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Making Crime Pay: Law and Order in Contemporary American Politics

NCJ Number
K Beckett
Date Published
166 pages
This volume examines the reasons why crime, drugs, and juvenile delinquency have become major political issues and enhanced punishment and social control have been defined as the most appropriate responses; the analysis concludes that the punitive shift in crime control policies results from political influences rather than crime rates or patterns.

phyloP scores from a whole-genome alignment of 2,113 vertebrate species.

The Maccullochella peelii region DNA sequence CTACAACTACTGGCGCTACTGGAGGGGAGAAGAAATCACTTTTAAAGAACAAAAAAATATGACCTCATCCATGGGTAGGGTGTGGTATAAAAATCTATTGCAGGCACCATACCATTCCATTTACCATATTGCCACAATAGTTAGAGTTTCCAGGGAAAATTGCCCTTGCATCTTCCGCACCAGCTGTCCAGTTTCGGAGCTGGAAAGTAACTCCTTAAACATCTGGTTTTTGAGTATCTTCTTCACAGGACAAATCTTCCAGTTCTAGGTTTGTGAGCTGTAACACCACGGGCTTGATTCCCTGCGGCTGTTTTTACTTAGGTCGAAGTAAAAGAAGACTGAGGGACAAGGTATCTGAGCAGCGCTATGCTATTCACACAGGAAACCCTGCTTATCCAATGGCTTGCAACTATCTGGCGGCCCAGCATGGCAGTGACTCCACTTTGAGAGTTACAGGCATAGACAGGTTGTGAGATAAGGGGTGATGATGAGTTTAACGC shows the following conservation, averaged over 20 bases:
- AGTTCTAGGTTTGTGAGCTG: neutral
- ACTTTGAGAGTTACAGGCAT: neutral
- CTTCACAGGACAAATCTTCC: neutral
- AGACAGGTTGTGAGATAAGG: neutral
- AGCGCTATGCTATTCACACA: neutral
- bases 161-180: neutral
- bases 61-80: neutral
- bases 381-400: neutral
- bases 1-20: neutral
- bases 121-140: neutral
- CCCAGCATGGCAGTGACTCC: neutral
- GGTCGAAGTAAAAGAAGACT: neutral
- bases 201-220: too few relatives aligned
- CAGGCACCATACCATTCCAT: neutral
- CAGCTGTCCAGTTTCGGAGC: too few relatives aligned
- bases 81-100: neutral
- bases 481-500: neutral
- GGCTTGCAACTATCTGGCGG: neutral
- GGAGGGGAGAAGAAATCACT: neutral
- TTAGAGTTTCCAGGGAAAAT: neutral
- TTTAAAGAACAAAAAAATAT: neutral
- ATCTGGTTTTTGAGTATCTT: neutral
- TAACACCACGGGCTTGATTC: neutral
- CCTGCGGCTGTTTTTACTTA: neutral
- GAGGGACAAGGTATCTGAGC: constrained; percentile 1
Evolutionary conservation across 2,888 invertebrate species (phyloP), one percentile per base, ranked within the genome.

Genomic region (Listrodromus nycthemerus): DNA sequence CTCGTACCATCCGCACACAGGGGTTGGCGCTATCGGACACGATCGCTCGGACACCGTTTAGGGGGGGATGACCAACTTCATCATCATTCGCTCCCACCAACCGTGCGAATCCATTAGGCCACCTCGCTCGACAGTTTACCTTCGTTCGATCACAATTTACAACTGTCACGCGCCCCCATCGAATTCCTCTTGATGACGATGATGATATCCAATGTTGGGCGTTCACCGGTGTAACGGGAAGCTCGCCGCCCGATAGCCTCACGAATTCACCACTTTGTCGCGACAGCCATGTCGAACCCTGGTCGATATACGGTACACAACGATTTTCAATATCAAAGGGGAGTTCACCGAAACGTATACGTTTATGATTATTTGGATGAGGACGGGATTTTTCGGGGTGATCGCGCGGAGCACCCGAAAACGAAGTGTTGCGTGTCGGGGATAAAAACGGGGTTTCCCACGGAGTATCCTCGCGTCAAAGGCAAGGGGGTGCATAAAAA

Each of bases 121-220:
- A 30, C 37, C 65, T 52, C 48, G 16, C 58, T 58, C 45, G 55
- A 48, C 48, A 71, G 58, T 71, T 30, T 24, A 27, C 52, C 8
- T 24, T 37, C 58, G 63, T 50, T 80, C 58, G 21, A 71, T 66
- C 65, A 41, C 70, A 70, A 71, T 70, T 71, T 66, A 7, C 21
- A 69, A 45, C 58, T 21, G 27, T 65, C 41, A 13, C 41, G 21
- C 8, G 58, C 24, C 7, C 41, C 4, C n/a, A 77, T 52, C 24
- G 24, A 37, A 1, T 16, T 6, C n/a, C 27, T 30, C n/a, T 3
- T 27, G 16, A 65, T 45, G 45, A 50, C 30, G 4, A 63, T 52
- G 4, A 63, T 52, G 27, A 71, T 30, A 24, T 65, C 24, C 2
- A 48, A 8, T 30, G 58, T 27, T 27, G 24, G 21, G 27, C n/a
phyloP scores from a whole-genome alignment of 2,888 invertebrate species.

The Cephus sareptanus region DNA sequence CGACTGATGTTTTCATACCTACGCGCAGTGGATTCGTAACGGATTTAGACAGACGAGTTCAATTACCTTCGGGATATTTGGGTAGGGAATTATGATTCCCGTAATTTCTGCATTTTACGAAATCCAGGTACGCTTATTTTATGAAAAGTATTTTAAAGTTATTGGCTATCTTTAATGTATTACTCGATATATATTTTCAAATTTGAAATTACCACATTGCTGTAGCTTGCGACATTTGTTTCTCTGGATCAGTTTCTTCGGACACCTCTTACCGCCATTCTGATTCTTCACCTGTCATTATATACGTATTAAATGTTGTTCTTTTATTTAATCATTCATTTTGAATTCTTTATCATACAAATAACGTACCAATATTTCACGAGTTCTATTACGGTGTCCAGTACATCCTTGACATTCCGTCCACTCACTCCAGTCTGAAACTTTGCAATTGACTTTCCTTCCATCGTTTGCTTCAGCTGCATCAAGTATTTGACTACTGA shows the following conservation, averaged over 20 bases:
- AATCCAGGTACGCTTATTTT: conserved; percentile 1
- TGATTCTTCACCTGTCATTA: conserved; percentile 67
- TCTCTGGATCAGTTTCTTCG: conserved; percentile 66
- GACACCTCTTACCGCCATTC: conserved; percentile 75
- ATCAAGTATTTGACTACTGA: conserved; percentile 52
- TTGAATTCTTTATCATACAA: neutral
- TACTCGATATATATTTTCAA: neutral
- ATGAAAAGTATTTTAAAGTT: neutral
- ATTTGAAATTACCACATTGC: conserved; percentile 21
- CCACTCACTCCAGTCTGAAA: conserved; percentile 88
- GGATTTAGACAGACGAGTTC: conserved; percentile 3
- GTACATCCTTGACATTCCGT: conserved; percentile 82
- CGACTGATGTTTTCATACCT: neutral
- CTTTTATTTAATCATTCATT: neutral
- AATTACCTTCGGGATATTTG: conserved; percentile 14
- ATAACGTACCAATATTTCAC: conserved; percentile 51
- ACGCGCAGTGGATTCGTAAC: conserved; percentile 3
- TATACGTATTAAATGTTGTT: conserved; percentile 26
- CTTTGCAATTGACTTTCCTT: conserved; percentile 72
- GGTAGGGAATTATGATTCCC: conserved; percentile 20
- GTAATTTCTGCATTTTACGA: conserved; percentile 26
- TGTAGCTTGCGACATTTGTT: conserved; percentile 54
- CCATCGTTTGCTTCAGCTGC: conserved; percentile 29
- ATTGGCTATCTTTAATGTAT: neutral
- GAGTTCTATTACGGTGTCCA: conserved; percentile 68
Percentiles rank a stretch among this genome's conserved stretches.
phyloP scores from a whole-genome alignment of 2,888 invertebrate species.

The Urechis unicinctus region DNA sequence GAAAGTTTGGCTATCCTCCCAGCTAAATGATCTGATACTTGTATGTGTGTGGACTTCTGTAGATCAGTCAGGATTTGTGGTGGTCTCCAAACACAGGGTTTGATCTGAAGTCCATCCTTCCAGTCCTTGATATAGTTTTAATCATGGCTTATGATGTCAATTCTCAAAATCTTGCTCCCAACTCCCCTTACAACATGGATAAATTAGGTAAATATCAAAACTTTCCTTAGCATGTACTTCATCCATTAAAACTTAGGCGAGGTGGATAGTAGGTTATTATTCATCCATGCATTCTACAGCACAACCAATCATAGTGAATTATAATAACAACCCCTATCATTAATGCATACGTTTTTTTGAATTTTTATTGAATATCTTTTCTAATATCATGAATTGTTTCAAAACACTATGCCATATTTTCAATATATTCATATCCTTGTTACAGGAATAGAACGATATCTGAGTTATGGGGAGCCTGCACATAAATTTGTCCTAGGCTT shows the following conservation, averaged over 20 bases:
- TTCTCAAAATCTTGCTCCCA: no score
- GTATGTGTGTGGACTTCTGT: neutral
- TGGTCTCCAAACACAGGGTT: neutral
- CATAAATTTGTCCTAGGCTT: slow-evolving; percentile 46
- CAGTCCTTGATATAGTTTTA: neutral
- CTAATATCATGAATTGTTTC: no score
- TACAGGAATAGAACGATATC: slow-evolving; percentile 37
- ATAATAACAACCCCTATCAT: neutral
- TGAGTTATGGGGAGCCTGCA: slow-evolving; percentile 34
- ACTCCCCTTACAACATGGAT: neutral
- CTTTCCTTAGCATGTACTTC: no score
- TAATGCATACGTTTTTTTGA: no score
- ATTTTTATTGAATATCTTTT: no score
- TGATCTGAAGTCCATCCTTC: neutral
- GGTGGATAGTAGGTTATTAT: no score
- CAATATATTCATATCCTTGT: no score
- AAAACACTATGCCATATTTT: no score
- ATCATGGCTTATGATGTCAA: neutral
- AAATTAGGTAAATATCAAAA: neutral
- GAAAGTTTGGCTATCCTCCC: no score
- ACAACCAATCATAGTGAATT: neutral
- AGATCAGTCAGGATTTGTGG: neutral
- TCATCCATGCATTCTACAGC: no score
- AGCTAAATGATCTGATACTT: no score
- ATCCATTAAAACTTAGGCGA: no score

The discussion examines the relationship between the reported incidence of crime-related problems, levels of concern about and fear of crime, and support for punitive crime policies. It notes that the links between these variables are tenuous and that public concern about crime and drugs is strongly associated with prior political initiatives on crime and drug issues. The analysis also focuses on the discursive and political processes through which punishment and control came to be emphasized, the ways in which politicians and law enforcement personnel have depicted crime causes and shaped public attitudes, and the reasons why the get-tough discourse resonates with important sentiments and myths that characterize the political culture of the United States. The final chapters explain how making crime a political issue triggered the expansion and reorientation of the crime control system, considers the implications of a country that places higher priority on social control than on social welfare, and concludes that a more inclusive and pluralistic dialogue on crime issues is needed. Tables, chapter notes, index, and approximately 300 references